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‘West afraid Russia will lose war, want Kyiv to win’
Published on: Sunday, May 19, 2024
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‘West afraid Russia will lose war, want Kyiv to win’
Zelensky (left) said that Ukraine needs 120 to 130 F-16 fighter jets or other advanced aircraft to achieve air parity with Russia. Putin is trying to create a security zone in the border regions.
KYIV: Ukrainian President Volodymyr Zelensky said in an exclusive interview with AFP on Friday he expects Russia to step up its offensive in the northeast and warned Kyiv only has a quarter of the air defences it needs to hold the front line.

Russian forces, which made only moderate advances in recent months, launched a surprise assault in Kharkiv region on May 10 that has resulted in their biggest territorial gains in a year-and-a-half.

Zelensky said Russian troops managed to advance between five to 10 kilometres (3-6 miles) along the northeastern border before being stopped by Ukrainian forces, but added that the region could be the “first wave” in a wider offensive.

“I won’t say it’s a great success (for Russia) but we have to be sober and understand that they are going deeper into our territory,” he said, speaking from Kyiv in his first interview with foreign media since the offensive began.

As Western allies press for a quick end to the war, Zelensky insisted Ukraine is still playing the long game.

“The West wants the war to end. Period. As soon as possible. And, for them, this is a fair peace,” he said.

“We are in a nonsense situation where the West is afraid that Russia will lose the war. And it does not want Ukraine to lose it,” Zelensky said.

Zelensky said the situation in the Kharkiv region has been “controlled” but “not stabilised”.

He doubled down on pleas to allies to send more air defence and fighter jets to combat Russia’s air superiority as the war grinds through its third year.

“Today, we have about 25 percent of what we need to defend Ukraine. I’m talking about air defence,” he said.

Ukraine needs “120 to 130” F-16 fighter jets or other advanced aircraft to achieve air “parity” with Russia, Zelensky said.

Russian President Vladimir Putin said during a trip to China this week the northeastern offensive was in retaliation for Ukraine’s shelling of border regions and that Moscow was trying to create a “security zone”.

Russian forces have taken 278 square kilometres (107 square miles) between May 9 and 15, their biggest gains since the end of 2022, AFP calculated using data from the Institute for the Study of War (ISW).

Governor Oleg Synegubov said Saturday Ukraine’s armed forces had repelled two attempts to break through defences overnight, with the situation “under control.”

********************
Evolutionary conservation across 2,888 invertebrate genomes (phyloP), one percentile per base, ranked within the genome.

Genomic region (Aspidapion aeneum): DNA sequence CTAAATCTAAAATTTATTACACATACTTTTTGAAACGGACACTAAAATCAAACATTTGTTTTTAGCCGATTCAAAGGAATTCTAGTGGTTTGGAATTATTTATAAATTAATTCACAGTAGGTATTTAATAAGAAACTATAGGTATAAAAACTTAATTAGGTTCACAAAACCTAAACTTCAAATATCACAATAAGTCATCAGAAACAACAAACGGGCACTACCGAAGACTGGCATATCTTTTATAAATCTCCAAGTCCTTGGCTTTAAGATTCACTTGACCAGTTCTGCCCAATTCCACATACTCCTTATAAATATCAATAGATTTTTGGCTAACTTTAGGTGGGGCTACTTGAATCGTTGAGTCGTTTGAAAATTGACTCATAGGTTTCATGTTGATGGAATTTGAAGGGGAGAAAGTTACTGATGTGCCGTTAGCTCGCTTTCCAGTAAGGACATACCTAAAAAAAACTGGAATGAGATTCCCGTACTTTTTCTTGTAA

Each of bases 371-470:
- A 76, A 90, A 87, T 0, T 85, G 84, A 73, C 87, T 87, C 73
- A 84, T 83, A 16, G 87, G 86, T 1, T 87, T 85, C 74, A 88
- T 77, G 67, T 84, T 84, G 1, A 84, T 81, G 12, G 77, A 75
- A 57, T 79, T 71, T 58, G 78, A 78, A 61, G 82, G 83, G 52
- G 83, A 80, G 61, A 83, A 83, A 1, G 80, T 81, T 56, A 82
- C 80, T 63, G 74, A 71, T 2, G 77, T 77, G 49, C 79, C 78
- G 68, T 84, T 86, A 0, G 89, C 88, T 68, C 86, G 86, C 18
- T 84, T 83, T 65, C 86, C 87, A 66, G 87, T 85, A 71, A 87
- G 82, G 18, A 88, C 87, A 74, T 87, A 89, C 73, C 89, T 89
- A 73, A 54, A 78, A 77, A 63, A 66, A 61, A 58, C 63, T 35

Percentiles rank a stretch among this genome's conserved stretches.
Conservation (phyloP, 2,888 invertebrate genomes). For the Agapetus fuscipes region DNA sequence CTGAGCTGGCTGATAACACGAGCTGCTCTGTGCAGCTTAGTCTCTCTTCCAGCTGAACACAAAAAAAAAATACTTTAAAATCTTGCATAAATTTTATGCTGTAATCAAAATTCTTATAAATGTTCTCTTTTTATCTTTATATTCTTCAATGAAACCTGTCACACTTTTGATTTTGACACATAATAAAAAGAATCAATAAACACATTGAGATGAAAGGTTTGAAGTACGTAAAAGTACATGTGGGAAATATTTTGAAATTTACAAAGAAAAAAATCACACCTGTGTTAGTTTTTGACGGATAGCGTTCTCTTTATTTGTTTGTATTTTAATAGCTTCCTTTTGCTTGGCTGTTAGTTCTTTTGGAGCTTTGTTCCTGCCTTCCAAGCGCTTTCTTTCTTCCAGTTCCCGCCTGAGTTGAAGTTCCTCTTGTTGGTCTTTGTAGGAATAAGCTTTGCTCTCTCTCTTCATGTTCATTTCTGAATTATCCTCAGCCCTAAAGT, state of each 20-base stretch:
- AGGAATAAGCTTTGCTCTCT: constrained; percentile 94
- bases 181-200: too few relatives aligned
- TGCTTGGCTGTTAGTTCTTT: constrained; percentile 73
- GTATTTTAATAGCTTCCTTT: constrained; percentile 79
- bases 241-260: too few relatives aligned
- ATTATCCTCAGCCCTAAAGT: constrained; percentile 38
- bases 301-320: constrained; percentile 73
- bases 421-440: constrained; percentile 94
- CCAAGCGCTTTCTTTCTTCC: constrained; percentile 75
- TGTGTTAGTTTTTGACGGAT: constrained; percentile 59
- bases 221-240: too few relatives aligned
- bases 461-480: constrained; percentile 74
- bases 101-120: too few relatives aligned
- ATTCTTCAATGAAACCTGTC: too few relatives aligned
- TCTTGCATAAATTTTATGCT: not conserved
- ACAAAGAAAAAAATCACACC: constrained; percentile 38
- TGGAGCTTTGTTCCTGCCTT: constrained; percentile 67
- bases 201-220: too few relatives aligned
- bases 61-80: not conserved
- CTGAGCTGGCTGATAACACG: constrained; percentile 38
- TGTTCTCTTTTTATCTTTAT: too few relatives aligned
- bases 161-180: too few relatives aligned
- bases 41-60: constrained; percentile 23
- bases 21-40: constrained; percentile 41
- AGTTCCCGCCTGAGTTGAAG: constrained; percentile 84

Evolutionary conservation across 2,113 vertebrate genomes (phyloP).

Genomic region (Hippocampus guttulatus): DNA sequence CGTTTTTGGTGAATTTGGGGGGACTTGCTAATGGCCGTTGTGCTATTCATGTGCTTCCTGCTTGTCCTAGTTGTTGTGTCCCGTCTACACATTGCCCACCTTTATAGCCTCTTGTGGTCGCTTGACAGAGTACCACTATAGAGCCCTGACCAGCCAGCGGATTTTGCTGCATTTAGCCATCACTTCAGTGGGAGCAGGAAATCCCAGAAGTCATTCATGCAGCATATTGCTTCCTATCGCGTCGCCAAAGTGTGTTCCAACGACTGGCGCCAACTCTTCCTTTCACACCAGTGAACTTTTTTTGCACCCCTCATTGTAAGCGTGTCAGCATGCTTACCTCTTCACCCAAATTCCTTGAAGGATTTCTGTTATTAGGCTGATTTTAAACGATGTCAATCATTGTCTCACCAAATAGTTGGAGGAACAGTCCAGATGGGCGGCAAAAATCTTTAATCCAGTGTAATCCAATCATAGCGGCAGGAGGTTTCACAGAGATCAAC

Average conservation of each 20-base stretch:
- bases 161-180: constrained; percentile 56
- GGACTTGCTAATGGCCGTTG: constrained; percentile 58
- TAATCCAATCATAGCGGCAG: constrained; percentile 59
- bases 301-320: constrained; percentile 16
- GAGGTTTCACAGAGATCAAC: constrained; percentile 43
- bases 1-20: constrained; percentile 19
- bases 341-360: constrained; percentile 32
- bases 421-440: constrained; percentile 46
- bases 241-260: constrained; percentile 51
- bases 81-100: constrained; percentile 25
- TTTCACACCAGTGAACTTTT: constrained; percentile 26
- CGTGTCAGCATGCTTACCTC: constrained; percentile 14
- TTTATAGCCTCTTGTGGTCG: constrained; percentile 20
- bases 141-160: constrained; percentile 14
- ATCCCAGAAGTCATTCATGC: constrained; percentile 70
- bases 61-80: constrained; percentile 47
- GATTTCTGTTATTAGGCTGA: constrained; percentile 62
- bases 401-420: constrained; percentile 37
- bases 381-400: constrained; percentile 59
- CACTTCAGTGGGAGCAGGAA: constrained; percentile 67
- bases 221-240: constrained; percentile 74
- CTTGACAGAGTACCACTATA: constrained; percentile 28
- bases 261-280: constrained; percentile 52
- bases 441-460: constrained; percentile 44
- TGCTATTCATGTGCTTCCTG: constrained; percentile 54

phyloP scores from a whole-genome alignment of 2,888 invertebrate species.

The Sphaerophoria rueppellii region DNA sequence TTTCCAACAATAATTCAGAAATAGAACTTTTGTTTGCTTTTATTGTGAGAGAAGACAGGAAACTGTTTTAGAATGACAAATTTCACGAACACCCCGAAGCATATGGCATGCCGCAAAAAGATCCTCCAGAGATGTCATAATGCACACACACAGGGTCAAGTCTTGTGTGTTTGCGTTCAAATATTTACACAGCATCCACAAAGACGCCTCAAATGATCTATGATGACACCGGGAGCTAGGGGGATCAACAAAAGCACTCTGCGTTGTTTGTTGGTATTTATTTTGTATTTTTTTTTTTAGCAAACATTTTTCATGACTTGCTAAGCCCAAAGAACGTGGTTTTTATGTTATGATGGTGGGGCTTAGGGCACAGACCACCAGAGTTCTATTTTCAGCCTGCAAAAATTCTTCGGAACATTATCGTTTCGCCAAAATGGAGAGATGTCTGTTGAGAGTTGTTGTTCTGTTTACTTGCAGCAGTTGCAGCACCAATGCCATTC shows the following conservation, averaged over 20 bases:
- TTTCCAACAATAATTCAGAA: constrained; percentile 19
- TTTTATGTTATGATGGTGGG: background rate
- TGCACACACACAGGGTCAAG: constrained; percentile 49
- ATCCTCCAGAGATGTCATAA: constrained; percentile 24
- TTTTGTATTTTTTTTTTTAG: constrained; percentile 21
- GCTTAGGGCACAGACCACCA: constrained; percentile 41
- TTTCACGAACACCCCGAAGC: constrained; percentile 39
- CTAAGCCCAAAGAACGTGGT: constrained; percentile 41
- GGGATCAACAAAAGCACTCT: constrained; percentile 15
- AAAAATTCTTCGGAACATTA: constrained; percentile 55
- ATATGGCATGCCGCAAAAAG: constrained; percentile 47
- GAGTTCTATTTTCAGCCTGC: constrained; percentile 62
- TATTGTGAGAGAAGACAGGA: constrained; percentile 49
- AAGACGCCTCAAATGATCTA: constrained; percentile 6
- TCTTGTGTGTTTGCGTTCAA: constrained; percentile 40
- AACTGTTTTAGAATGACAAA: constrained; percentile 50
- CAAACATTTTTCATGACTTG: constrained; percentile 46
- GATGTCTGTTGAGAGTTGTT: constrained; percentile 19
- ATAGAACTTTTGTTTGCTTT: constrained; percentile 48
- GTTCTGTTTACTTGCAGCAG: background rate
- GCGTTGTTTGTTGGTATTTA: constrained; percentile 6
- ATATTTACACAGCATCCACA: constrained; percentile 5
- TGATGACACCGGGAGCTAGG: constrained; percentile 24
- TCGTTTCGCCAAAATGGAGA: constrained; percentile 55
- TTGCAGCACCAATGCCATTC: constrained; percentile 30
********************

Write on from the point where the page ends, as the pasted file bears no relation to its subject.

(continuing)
Ukrainian officials have accused Russian soldiers in Vovchansk of capturing dozens of civilians to use as “human shields” to defend their command headquarters—a claim AFP was not able to immediately verify.

“In the area of the city of Vovchansk, Ukrainian troops are reinforcing their defence to improve the tactical situation,” Synegubov said.

Ukraine has evacuated almost 10,000 people from the northeast border area since Russia launched the assault.

Putin said there was no intention at this stage to take Kharkiv, Ukraine’s second city, about 30 kilometres (18 miles) from the border. More than one million people still live there.

Military analysts say the northeastern offensive could aim to further stretch Ukrainian troops and resources, with Russia pressing its manpower and ammunition advantage.

Ukraine army chief Oleksandr Syrsky said Russia was trying to force Ukraine to pull up even more troops from its reserves.

“We realise that there will be heavy fighting ahead and the enemy is preparing for it,” he said.

As he anticipates a widening Russian offensive, Zelensky acknowledged issues with staffing and “morale” within Ukraine’s often outgunned and outmanned ranks.

“We need to staff the reserves... A large number of (brigades) are empty,” Zelensky told AFP.

With no end to the war in sight, Ukraine’s army is struggling to recruit, while fighters are growing exhausted and angry at the lack of rotation.

Many Ukrainian soldiers have been fighting for more than two years without the possibility of being discharged.

Under a controversial mobilisation law that comes into force Saturday, Kyiv has lowered the age at which men can be drafted from 27 to 25 and tightened punishments for those who avoid being called up.

But lawmakers scrapped a proposal to grant soldiers who have served for more than 36 months the option to be discharged. 

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